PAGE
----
Occupy Wall Street vs. The Tea Party
If I may dig up one of my all-time favorite Onion articles:
79 Percent Of Americans Missing The Point Entirely
WASHINGTON, DC—According to a Georgetown University study released Tuesday, 79 percent of Americans are missing the point entirely with regard to such wide-ranging topics as politics, consumerism, taxes, entertainment, fashion, and professional wrestling. . . .
I've been trying to organize my thoughts about the coverage of the Occupy Wall Street protests, not to mention the protests themselves, and I keep coming back to that Onion article, because any way I look at it, just about everyone is missing the point.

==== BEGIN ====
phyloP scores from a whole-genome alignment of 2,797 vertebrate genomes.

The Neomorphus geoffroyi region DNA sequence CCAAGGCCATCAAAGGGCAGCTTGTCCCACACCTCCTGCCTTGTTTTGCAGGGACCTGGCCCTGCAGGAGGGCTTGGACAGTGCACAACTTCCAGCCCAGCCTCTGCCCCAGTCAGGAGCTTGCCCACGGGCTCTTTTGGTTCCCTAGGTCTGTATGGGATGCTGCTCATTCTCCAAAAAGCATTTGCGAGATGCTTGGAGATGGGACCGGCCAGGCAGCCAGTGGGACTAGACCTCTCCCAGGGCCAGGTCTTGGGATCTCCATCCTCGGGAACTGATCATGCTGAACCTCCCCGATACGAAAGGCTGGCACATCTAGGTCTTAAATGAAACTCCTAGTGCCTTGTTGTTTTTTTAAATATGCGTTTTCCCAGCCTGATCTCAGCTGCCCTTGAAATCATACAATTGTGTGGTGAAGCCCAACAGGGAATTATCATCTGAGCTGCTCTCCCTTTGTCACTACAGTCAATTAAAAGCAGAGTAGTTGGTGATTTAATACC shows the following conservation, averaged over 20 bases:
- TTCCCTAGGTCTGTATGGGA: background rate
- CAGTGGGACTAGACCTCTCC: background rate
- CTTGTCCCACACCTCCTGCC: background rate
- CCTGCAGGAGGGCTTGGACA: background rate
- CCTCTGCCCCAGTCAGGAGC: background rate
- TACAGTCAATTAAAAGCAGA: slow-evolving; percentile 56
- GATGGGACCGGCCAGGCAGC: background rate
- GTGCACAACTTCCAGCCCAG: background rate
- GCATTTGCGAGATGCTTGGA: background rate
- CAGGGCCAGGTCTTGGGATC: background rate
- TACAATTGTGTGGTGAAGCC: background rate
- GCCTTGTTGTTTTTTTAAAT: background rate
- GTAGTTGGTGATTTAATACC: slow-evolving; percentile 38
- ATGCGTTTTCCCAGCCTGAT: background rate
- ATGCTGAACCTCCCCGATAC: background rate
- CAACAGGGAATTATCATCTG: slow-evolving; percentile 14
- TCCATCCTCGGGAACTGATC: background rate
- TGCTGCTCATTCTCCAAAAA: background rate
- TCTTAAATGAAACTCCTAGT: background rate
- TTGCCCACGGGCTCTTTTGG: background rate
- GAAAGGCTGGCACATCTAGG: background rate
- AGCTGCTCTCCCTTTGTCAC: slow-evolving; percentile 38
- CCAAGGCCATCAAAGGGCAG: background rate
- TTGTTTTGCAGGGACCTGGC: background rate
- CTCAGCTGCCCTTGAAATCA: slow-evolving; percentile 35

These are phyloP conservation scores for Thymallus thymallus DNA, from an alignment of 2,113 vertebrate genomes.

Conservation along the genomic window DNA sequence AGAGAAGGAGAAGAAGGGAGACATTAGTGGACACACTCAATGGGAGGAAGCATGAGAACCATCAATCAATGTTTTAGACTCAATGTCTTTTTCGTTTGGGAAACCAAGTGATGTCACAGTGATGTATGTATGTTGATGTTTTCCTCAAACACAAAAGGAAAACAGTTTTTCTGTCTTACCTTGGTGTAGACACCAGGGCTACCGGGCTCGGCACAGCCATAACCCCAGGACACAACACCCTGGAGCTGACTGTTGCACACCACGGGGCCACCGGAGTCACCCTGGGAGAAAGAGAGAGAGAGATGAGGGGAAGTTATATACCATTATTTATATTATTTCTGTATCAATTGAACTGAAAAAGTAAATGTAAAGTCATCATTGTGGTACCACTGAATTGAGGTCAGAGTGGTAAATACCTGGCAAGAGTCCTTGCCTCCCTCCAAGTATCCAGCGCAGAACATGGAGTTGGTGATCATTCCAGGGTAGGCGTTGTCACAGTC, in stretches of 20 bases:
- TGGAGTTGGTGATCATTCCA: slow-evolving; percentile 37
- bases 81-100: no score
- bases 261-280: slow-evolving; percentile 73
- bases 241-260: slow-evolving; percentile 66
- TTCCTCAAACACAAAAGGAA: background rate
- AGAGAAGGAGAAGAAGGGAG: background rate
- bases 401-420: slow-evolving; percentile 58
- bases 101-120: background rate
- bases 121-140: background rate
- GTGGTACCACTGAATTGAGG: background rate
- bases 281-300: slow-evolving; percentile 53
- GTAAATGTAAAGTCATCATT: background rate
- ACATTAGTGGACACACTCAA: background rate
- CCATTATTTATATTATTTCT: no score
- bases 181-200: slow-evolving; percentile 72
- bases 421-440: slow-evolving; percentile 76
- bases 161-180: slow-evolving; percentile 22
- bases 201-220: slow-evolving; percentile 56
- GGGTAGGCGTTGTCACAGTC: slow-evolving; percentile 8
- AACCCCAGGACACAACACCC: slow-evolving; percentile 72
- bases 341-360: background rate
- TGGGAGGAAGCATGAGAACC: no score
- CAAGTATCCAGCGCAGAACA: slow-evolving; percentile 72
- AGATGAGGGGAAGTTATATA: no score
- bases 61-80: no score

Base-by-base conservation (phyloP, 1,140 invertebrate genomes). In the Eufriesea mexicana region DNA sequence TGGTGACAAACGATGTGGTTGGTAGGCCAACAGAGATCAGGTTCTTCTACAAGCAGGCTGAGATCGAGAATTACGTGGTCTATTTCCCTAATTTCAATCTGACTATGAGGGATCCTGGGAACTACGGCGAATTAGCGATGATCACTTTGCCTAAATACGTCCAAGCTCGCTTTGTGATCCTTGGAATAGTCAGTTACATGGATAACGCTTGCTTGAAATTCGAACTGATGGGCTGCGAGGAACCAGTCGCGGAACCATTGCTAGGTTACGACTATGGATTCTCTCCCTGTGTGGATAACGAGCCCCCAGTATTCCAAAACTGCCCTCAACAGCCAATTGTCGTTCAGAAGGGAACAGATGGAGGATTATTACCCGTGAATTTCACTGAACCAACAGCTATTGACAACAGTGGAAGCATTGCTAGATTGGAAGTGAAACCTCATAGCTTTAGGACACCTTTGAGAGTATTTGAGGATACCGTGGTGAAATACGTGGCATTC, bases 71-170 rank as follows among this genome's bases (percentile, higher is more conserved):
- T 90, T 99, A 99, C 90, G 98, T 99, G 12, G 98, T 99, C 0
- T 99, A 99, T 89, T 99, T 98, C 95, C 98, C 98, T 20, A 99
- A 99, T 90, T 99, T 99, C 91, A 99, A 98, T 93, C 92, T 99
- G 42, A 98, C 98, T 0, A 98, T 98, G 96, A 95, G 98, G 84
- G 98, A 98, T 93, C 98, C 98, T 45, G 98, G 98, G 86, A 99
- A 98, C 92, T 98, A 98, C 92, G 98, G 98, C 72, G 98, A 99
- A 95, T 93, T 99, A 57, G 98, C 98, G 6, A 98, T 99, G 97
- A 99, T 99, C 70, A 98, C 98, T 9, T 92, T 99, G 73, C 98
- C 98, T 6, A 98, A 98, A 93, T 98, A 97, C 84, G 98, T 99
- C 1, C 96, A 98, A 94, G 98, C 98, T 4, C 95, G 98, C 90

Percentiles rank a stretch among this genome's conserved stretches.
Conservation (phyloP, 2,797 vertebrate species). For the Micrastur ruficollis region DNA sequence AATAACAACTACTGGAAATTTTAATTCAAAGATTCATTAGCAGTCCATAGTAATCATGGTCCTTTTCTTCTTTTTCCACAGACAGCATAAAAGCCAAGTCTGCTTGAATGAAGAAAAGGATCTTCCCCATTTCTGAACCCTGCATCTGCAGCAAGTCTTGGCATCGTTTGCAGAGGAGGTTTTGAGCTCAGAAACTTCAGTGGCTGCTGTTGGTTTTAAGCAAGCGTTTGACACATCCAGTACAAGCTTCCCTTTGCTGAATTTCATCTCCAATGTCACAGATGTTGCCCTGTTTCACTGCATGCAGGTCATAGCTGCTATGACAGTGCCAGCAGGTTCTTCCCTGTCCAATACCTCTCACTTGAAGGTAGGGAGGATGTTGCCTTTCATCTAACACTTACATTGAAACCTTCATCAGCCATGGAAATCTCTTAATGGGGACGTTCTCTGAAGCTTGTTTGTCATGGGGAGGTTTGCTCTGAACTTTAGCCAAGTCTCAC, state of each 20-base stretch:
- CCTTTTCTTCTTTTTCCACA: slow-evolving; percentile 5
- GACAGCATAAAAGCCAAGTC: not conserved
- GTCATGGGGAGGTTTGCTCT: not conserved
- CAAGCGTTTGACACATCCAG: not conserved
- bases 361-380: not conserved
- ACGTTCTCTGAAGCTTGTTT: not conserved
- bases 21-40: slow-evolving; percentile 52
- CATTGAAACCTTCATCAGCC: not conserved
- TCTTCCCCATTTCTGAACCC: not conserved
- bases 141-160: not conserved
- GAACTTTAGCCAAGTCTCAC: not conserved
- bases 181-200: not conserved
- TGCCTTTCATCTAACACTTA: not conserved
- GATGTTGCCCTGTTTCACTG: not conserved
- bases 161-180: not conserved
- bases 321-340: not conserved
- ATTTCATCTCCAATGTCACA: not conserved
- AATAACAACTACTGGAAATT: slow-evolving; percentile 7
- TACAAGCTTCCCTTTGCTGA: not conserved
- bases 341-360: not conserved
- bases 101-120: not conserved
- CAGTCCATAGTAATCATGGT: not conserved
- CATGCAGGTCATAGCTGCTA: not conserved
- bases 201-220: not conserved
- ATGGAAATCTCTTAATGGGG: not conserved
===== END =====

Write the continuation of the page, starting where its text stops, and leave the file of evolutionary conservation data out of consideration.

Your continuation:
The problem, and I suppose this was inevitable, is that Occupy Wall Street is being portrayed as some kind of anti-Tea Party. Left vs. right, blue vs. red, rock vs. country, et cetera—it's the only way we know how to draw battle lines anymore. But how are the two movements meaningfully different? I sure as hell can't figure it out. There are plenty of minor differences, mostly concerning priorities and demographics, but the similarities are much more substantial. Both are popular uprisings against powerful-but-nebulous entities believed to be responsible for America's economic struggles. Both are defined not by easily-identified leaders, but by the sum total of countless unique viewpoints, and thus are not capable of articulating their goals with any cohesiveness or specificity (nor should they be expected to). And both movements, to borrow the classification scheme created by Bill O'Reilly, are teeming with both pinheads and patriots.